In the parking lot lights, she had hair black as night and skin pale as a winter moon. It was kind of an eerie look, like Wednesday Addams’s big sister—but that would be Wednesday Addams’s hot big sister. This chick was of medium height; her figure was pretty much perfect—but the busty kind of perfect, really nice tits swelling up from a slender waist. Her clothes were a little weird—some kind of an all-black hiking outfit, even down to black hiking boots. She had high cheekbones and an inviting mouth. Her eyes were what caught and held him. They were as dark as her hair; she had carefully outlined them in eyeliner and then surrounded them with deep black pools of eyeshadow. OK, the effect was kind of Goth, but Jerry had always secretly thought Goth chicks were hot, and since none of his friends was around to laugh at him, he could enjoy a few moments of fantasy about this witchy babe.
She comes in to the store, he thought, then asks if there’s a place she can rest in the back for a moment, and then sits on the couch in the office and bursts into tears, and, with that makeup running down her cheeks she begs him to help her—drug dealers are after her, and Jerry takes the gun in the manager’s desk and he kills them without much mess and she’s so grateful she whispers “Whatever you want, baby,” in his ear and then kneels down right there in the manager’s office—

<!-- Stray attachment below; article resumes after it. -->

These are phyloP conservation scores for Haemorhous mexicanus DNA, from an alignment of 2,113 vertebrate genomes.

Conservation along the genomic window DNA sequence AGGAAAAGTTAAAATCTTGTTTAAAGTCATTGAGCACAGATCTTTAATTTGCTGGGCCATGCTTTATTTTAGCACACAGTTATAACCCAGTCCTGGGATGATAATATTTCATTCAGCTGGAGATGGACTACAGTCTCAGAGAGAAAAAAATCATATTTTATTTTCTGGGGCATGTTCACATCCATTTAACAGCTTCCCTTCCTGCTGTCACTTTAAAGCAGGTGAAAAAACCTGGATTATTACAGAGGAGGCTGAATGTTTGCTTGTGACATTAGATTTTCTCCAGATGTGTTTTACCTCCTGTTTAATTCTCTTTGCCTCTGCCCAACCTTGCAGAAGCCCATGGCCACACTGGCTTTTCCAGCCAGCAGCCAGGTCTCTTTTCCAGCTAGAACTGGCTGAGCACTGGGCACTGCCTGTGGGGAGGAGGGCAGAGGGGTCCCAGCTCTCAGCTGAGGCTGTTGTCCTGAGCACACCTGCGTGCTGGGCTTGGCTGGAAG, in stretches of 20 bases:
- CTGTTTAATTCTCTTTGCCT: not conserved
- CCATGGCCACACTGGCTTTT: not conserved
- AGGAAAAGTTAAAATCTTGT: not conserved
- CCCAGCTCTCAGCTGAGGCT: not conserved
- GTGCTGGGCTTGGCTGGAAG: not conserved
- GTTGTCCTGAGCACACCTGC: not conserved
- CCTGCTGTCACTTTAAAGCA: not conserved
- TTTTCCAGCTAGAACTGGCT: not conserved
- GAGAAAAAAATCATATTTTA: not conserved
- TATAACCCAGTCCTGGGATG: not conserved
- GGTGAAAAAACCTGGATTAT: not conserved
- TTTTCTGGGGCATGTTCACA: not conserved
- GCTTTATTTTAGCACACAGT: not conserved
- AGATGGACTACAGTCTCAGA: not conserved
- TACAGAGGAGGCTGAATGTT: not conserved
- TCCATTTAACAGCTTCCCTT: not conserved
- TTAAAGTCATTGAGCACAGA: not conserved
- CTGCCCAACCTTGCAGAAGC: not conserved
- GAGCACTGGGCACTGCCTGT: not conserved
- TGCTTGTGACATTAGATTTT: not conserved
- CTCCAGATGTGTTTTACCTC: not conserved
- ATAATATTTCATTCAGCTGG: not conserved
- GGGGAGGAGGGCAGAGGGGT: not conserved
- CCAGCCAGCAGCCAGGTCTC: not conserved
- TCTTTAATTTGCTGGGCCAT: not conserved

The storyline was interrupted by the tap a key on the glass—oh, yes, her. “Hey, can you let me in?” she asked.
“Oh, sorry,” he said, unlocking the door and flipping the sign to OPEN. He turned back to the counter, so he didn’t see her flip it back to CLOSED.
He fiddled with the register while spent some time wandering around the store. On second glance, she was a little older than Jerry had thought, but she had one hell of a body under that tight black shirt and even though he was no virgin, Jerry had sometimes imagined that a woman of the world like her might know a few tricks he could stand to learn. He was lost in that thought when she came up and knocked on the counter in a way that commanded his attention.